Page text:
One sports writer once said of Eddie: “Watching Eddie Colman on a fooball pitch was like looking at a precocious school boy scrumping apples from his teacher’s garden while playing truant from school.”
In seasons 1953-54 and 1954-55, Eddie was a key member of Manchester United’s Youth Team which retained the FA Youth Cup. He scored twice in United’s 4-1 home win over West Bromwich Albion in the first leg of the 1955 FA Youth Cup final, and had played in all six legs of the three finals captaining the side. Jimmy Murphy, Matt Busby’s assistant manager and the manager of the Manchester United Youth Team, was one of Eddie’s biggest admirers, along with quite a number of young attractive ladies from Manchester who fell in love with Eddie’s boyish good looks, charm and his trademark quiff haircut. During the summer of 1955, Murphy advised Busby that Eddie was ready to be blooded in the first team. Duncan had already made his first team debut and Murphy was super confident that the two 18-year olds could re-establish their harmonious back-half pairing against the best the English First Division could put up against them.
On 12 November 1955, Eddie was unleashed on the English First Division and handed his first team debut versus Bolton Wanderers aged 19 years and 11 days. But age was never a barrier to Busby who blooded Edwards when he was only 16 years and 183 days old. Eddie took Jeffrey Whitefoot’s place at No.4 and played well in the game against far more experienced players, such as Nat Lofthouse who was hugely impressed with his debut performance, which United lost 3-1 at Burnden Park, Bolton in the English First Division. Lofthouse, the legendary Bolton Wanderers and England international striker scored twice in a masterclass performance upfront with Ray Parry also on the scoresheet for The Trotters. Manchester United’s very own Legend, and prolific striker, Tommy Taylor, scored in the game. Eddie went on to play a further 24 League games (plus an FA Cup tie) during the 1955-56 season winning a League Championship winners’ medal in his first campaign in the senior side.
In the same year Eddie was developing his Snake Hips body swerve, a 20-year old American inadvertently created an image for himself which he never intended to do. Elvis Aaron Presley was born on 8 January 1935 in Tupelo, Mississippi, USA and in 1955, he performed alongside guitarist Scotty Moore and bass player Bill Black at the Overton Park Shell in Memphis, Tennessee. It was his first paid concert. The young Presley was so nervous about making his debut before a paying audience of 1,000, his legs shook during the concert. However, his unintentional leg movements sent the young girls in the crowd over the edge. “During the instrumental parts, he would back off from the mic and be playing and shaking, and the crowd would just go wild,” Scotty later told biographer Peter Guralnick. And, the Legend was born as Elvis quite quickly attracted a female fan following with his catchy music, his good looks, and, naturally those gyrating hips of his which had the girls swooning and fainting over him in the aisles.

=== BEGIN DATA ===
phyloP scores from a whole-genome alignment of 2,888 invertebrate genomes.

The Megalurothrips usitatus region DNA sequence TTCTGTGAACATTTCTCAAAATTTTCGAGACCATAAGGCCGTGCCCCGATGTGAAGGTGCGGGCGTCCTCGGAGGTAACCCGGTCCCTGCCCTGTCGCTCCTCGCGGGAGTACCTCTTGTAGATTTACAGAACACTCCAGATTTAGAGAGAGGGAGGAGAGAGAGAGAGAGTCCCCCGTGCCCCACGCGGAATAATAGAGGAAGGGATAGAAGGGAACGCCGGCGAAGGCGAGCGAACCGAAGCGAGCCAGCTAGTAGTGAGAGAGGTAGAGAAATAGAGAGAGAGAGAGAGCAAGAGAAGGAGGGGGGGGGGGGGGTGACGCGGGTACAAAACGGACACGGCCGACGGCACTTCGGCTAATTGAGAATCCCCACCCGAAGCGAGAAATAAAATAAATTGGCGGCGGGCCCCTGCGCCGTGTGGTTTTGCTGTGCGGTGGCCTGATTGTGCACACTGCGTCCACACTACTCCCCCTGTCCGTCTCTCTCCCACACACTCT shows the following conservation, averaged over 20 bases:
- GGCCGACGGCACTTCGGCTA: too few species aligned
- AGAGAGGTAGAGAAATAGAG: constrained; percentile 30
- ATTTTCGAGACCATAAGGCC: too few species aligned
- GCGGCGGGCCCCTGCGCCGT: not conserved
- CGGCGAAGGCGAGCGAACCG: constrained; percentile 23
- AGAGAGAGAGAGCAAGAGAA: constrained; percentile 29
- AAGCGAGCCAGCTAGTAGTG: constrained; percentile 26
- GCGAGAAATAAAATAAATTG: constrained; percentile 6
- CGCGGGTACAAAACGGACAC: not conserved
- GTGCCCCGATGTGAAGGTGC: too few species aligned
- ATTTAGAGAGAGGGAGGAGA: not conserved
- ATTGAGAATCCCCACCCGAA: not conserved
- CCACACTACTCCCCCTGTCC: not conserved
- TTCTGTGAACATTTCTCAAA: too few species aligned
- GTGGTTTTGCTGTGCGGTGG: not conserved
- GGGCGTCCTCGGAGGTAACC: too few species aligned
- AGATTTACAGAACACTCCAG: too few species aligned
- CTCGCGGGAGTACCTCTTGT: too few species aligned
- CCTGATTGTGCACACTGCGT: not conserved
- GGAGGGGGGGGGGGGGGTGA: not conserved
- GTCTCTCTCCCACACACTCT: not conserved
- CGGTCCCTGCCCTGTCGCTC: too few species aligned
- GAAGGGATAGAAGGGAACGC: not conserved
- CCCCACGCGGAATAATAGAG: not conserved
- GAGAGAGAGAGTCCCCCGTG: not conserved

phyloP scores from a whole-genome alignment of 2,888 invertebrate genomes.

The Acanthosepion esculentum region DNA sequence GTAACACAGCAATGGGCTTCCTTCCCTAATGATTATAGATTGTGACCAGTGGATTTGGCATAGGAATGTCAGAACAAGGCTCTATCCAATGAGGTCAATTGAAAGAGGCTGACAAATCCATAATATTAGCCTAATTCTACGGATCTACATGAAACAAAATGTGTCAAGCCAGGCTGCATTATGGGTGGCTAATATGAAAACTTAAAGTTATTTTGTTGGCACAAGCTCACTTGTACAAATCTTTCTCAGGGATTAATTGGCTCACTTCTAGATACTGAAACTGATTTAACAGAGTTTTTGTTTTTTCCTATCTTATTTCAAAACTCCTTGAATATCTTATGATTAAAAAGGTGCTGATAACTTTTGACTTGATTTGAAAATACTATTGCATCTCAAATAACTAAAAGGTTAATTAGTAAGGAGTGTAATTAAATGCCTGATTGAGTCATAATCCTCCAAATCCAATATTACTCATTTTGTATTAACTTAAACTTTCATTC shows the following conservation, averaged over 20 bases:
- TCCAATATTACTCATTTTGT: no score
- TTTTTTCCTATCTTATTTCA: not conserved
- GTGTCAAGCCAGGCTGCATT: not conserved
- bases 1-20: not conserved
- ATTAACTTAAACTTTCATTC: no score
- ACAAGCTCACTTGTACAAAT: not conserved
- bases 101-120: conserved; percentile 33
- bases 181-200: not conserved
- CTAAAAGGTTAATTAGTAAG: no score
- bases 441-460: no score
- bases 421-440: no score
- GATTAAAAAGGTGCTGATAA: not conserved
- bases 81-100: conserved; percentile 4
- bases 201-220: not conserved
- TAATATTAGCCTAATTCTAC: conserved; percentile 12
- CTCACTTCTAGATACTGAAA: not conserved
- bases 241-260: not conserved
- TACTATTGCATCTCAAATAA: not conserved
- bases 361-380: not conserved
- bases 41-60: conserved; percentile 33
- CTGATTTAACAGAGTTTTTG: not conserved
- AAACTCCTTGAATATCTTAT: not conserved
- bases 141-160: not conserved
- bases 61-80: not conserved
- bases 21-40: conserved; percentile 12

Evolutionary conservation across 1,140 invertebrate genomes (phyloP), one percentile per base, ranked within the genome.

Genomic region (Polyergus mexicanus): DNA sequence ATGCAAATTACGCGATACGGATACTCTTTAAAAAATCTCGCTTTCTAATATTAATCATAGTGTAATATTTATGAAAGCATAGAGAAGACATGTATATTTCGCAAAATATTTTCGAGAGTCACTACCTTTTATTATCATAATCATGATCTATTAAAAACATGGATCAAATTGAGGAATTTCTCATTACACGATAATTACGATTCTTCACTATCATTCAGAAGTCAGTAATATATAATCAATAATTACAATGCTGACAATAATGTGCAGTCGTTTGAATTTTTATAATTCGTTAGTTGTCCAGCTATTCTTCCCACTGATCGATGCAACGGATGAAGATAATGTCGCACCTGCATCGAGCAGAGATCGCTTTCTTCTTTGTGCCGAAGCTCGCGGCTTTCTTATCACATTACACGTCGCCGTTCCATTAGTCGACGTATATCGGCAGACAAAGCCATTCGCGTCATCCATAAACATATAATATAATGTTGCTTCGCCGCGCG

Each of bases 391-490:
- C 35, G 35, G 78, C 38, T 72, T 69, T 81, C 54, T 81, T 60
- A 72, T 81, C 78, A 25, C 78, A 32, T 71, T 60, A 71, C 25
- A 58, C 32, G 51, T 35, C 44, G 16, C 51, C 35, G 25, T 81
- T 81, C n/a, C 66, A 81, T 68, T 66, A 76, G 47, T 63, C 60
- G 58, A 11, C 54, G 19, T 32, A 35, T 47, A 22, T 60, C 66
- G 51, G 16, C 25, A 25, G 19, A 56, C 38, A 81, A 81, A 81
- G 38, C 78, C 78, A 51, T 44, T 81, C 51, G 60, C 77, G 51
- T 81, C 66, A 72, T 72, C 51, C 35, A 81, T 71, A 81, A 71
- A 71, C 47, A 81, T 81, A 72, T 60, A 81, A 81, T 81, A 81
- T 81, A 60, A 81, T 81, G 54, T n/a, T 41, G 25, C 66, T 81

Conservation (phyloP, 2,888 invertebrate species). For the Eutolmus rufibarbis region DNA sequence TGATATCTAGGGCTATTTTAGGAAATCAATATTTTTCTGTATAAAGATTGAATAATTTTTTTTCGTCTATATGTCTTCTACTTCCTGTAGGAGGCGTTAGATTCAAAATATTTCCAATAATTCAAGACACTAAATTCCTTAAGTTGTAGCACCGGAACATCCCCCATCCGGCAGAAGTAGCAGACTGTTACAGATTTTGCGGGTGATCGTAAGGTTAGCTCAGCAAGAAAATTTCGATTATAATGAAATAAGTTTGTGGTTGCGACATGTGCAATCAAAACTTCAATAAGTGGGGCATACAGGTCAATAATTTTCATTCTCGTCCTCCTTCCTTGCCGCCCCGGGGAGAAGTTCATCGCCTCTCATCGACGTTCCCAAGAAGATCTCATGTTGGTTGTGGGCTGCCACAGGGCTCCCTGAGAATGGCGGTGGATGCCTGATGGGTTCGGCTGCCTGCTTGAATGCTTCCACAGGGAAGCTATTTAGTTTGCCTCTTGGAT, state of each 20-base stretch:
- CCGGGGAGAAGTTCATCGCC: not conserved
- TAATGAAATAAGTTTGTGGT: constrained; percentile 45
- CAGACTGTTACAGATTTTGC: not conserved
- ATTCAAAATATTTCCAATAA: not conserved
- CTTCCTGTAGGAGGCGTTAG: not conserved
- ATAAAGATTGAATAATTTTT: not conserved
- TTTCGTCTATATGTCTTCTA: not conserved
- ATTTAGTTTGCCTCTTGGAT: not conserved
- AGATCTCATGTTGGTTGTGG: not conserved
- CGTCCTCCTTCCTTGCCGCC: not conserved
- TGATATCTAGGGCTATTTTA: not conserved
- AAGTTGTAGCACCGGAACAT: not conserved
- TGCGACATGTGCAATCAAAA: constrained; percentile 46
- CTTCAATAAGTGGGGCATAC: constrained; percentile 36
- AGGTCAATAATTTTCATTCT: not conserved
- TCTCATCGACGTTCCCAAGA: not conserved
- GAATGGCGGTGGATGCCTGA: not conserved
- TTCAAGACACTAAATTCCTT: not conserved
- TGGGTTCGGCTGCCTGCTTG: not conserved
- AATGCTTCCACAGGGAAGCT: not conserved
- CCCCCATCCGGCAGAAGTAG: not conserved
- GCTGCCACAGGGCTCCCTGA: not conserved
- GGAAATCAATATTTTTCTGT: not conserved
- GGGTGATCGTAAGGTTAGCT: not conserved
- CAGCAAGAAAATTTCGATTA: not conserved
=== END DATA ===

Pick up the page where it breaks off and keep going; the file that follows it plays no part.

One newspaper, the Daily News, actually reported: “Pop music has reached its lowest depths in the ‘grunt and groin’ antics of one Elvis Presley. Elvis, who rotates his pelvis… gave an exhibition that was suggestive and vulgar, tinged with the kind of animalism that should be confined to dives and bordellos.”
Elvis may well have made the girls swoon with his provocative hip gyrating but hardened defenders in the English First Division were not so easily impressed when Eddie swivelled his hips, and when the opportunity arose, they looked to scythe down Eddie long before Chelsea’s Ron Harris produced his infamous “Chopper” tackle on opposing players. But Eddie did have two things in common with Elvis. He pleased the crowd with his quite mesmerising dribbles and he left defenders in his wake grunting as they pulled a groin trying to stop him running past them. He was the small boy with a mop of shiny black hair who played football with a cheeky smile on his face with a charm which was irresistible.
Despite his small size and lightweight build (5 feet, 6 inches tall and weighed just 9 stones, 12 pounds), he was the strongest tackler in the team, a player who was not renowned for being able to strike the ball with any ferocity, but he didn’t need to as he had a deft touch. Eddie floated passes up-field to teammates like Tiger Woods chipping golf balls on to the green. Indeed, it was Eddie’s industry which allowed Duncan Edwards to bomb forward knowing that if the team lost possession then Eddie was behind to him to thwart any counter attack.
In season 1956-57, Manchester United, the Champions of England became the first English club to participate in the European Cup much to the displeasure of the Football League who did not rate this distraction to the English Football League, which was the First Division, Second Division, Third Division North and Third Division South. Eddie had well and truly cemented his place in Busby’s First XI and made 36 League appearances, scoring his first ever goal for the club on 24 November 1956, a 2-2 draw away to Tottenham Hotspur in the League (Johnny Berry also scored), to help United retain their Championship crown in season 1956-57. He also won the 1956 FA Charity Shield when United beat their bitter local rivals, Manchester City, FA Cup winners in season 1955-56 defeating Birmingham City 3-1 in the final, 1-0 at Maine Road, Manchester (scorer: Dennis Viollet). David Gaskell made his debut in goal for United in the 1956 FA Charity Shield final taking the place of Busby’s No.1, Ray Wood, who was injured. Aged just 16 years and 19 days, Wood became the youngest player ever to play for the club.
The game was a break with FA Charity Shield tradition at the time which saw the League Champions entertain the FA Cup holders on their home turf. However, as Old Trafford did not have any floodlights installed in 1956, the game was switched to their neighbours’ home. It was the first competitive Manchester Derby to be played under the glare of floodlights. Prior to this the first floodlit Manchester Derby meeting was played at the Belle Vue Athletic Ground, Manchester on 26 February 1889. The game was also a Charity Match as it was played in aid of the Hyde Coal Mine Disaster which occurred on 18 February 1889. Twenty-three people lost their lives in the disaster. The last of the bodies were brought to the surface 12 hours after the blast.